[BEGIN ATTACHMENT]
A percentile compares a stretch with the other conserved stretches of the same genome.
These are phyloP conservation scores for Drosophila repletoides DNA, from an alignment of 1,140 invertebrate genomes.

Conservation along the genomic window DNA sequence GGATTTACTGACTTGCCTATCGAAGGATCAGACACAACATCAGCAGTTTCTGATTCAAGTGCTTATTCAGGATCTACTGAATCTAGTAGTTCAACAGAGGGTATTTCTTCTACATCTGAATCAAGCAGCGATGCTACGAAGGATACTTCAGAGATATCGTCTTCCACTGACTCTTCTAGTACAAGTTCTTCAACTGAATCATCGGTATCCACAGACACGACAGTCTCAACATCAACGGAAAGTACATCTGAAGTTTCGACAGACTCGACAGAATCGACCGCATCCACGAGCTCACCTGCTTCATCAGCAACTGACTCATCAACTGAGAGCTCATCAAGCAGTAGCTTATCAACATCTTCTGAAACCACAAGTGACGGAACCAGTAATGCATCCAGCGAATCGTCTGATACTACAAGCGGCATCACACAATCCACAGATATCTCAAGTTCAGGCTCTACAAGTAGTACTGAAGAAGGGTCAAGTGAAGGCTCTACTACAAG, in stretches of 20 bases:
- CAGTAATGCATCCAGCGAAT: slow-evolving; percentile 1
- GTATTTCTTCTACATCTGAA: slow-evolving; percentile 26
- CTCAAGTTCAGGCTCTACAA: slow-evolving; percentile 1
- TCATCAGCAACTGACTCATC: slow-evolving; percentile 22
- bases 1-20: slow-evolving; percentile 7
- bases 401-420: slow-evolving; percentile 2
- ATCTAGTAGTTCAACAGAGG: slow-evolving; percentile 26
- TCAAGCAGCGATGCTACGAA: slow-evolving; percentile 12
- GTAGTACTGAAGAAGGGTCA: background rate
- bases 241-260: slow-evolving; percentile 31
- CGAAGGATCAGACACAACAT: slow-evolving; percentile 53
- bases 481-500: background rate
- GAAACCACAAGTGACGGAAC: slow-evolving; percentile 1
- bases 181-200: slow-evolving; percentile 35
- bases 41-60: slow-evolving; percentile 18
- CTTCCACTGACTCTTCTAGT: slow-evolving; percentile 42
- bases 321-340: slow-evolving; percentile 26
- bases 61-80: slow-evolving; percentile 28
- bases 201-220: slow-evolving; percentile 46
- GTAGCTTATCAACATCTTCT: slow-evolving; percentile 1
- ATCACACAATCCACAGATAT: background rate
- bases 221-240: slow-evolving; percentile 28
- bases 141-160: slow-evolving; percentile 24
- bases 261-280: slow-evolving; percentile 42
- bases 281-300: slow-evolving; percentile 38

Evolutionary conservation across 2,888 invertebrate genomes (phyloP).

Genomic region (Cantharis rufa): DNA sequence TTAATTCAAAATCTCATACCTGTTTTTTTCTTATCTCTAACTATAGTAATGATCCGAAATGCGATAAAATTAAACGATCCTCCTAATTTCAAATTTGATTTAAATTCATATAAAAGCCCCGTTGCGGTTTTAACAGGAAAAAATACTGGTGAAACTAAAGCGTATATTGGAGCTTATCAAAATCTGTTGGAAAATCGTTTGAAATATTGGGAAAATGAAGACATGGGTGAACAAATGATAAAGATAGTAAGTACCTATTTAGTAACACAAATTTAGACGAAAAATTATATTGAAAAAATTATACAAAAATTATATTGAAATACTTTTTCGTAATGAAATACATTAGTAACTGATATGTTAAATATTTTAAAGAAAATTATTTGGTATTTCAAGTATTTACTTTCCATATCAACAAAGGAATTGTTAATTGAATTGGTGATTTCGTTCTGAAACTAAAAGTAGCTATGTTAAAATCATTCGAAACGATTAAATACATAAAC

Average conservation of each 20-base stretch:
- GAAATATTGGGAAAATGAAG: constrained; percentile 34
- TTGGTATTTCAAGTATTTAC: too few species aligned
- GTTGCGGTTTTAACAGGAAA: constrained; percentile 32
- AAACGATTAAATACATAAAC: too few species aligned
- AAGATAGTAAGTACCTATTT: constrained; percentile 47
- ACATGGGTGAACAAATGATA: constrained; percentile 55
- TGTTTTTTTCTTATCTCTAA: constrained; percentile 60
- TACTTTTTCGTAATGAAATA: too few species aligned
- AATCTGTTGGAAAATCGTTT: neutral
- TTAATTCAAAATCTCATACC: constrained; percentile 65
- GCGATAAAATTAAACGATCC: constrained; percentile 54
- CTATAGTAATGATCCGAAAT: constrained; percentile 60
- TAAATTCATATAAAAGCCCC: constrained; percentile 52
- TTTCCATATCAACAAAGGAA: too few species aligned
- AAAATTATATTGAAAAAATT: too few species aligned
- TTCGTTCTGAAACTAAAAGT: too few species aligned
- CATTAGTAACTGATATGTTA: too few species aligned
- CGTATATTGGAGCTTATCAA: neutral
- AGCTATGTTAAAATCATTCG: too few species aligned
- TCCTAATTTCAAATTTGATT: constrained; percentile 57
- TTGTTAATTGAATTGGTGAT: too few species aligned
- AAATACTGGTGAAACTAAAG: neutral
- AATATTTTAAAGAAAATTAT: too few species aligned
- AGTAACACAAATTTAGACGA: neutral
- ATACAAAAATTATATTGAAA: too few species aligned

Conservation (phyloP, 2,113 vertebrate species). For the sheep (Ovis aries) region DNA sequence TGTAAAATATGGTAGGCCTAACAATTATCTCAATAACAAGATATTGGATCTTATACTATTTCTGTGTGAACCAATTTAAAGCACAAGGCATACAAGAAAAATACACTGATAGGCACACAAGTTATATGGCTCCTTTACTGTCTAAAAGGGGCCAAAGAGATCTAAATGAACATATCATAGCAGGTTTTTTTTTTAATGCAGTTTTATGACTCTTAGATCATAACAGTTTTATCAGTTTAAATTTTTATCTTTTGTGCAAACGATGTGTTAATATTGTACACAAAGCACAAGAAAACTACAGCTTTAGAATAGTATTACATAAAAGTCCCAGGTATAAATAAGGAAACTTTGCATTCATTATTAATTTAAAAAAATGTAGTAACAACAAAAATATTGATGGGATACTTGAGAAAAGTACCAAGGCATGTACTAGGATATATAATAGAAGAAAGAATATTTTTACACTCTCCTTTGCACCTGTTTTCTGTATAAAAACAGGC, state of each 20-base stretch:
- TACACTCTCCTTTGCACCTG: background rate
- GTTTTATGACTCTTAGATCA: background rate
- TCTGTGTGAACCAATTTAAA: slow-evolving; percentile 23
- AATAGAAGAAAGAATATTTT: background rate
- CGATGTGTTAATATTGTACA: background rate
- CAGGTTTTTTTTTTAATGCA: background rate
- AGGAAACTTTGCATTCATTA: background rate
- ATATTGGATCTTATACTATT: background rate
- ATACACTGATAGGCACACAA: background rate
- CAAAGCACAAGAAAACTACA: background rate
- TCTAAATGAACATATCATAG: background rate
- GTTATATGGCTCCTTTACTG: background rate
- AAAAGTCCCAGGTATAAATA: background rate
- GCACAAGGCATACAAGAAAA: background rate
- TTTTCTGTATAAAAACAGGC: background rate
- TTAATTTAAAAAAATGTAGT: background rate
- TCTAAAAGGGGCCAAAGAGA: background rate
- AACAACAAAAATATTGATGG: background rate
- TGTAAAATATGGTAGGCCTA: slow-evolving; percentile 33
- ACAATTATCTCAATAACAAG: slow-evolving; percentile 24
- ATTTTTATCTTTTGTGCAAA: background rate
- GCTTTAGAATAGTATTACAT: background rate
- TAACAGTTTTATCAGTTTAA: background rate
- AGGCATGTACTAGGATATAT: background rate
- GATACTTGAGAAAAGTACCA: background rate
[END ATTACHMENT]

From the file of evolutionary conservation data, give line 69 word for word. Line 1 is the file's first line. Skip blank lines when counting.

- GTTATATGGCTCCTTTACTG: background rate